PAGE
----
High quality Falmer render using blender: What next?

#1 Posted by MordeaniisChaos (5904 posts) -

I was bored, and couldn't sleep, so decided to mess around with rendering some Skyrim stuff in Blender. I am by no means a master of either, but I thought the results looked pretty cool so I thought I'd share, and also ask what I should render next from the game? Keep in mind that I'm not really sure how to do something like render an entire city (though I'd love to try and figure out how to get Markarth into blender one way or another and render it out all pretty like this), but perhaps a race and armor set would be a good place to start. Or maybe a dragon. Or hell, a chicken if that's your thing. Perhaps lots of soft body chickens falling into a pile? I dunno, tell me what I should do next!

Trying to capture the "Vanilla" look of Skyrim
Went all out with fancy rendering techniques and removed the infamous ambient light that is ever present in Skyrim.
#2 Posted by Talis12 (522 posts) -

looks nice.. rendering an entire city could form some problems though.. skyrim consists of multiple area's, all with their exterior and interiors and each consists of hundreds of pieces put together.. not sure if you could import an entire area at once or if you need to redo each separate piece one by one..

starting with weapon, armor and character models seems the right way to go

#3 Edited by VisariLoyalist (3091 posts) -

Am I the only one who thinks that looks cell shaded?

edit: I take that back not cell shaded but I think it looks worse than before. Why would you take away the depth producing hard contrasting light? I think they made that design decision on purpose.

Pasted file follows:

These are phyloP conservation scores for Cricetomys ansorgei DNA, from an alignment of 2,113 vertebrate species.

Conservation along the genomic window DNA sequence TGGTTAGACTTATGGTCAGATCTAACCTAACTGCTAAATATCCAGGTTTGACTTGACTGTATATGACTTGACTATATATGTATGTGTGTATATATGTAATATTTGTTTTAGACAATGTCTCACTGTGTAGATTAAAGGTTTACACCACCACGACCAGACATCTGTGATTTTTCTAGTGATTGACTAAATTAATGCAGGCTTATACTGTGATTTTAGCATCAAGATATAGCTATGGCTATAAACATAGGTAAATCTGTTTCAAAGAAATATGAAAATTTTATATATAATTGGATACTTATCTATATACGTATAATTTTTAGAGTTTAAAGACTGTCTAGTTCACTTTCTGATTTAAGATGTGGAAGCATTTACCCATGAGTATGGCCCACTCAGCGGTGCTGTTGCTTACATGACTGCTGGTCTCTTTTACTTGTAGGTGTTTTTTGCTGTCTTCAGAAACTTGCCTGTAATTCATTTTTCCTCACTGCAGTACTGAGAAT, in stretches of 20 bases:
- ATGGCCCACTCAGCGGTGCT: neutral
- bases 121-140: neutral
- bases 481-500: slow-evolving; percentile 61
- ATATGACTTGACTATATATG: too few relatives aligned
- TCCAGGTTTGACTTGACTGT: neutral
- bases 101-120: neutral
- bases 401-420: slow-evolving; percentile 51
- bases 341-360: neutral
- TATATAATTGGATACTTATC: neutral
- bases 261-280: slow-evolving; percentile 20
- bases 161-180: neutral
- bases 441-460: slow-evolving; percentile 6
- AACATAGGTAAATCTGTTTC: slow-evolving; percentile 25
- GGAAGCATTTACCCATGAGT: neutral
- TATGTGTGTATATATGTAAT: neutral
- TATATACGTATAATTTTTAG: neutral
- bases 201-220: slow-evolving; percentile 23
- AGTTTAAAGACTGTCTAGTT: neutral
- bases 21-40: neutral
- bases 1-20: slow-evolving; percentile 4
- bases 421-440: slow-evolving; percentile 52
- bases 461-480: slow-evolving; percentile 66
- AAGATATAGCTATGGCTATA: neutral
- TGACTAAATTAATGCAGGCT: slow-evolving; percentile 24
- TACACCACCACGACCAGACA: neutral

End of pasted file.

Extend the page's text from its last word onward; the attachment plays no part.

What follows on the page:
#4 Posted by MordeaniisChaos (5904 posts) -

@VisariLoyalist: That's more the fault of using Vanilla textures/normal maps. If this were a normal CG character with a massive polycount, there would be a lot more detail to it, which would catch the light in more interesting ways. The SSS was also part of that, I just didn't do much to tweak it to help retain sharpness.

Also, adding more lighting/sharpening it up helps with that. But that wasn't the point of this. It was to show that soft lighting has a place in gaming. High contrast lighting is cool, but that's not what this is about. It's the idea of sneaking through a dungeon with a creepy creature just at the edge of the light of a small fire or torch, half shrouded in shadows. Skyrim looks fine, but I think sharp contrast needs to come with a sort of aesthetic that embraces it. Skyrim just feels like a nor terribly advanced engine, without cool Post processing, just lots of hard, simple, jagged things. I think the games looks great. But I like games with a more organic look. Things like Ambient Occlusion and limited ambient lighting may not make things as "sharp" but they are more akin to a real world scene.

It looks a lot different now that I've started on a scene for things to end up in (A bridge over a river, simple but lets me play with day/night and other lighting).

A matter of taste, at the end of the day I think. I just want to make a point that games don't have to look like FEAR with severe ass lighting. They don't need to have some silly ambient light flooding into your eyeballs when you're in a damn cave underground with hardly any source of light.

Also, I did this in a night, and most of the time was spent getting importing meshes/getting UVs to work properly/ remembering to recalculate normals and figuring out to remove doubles.

@sideshow: I know how Skyrim works. I've spent 150+ hours :p But I don't need to do interiors. Just the city itself. But even then, it's a bunch of meshes and textures set together according to some code, so either way it'll probably be a bunch of pieces being brought together in an attempt to keep things accurate. I can't imagine there's a way to import it all together as it is in the game.

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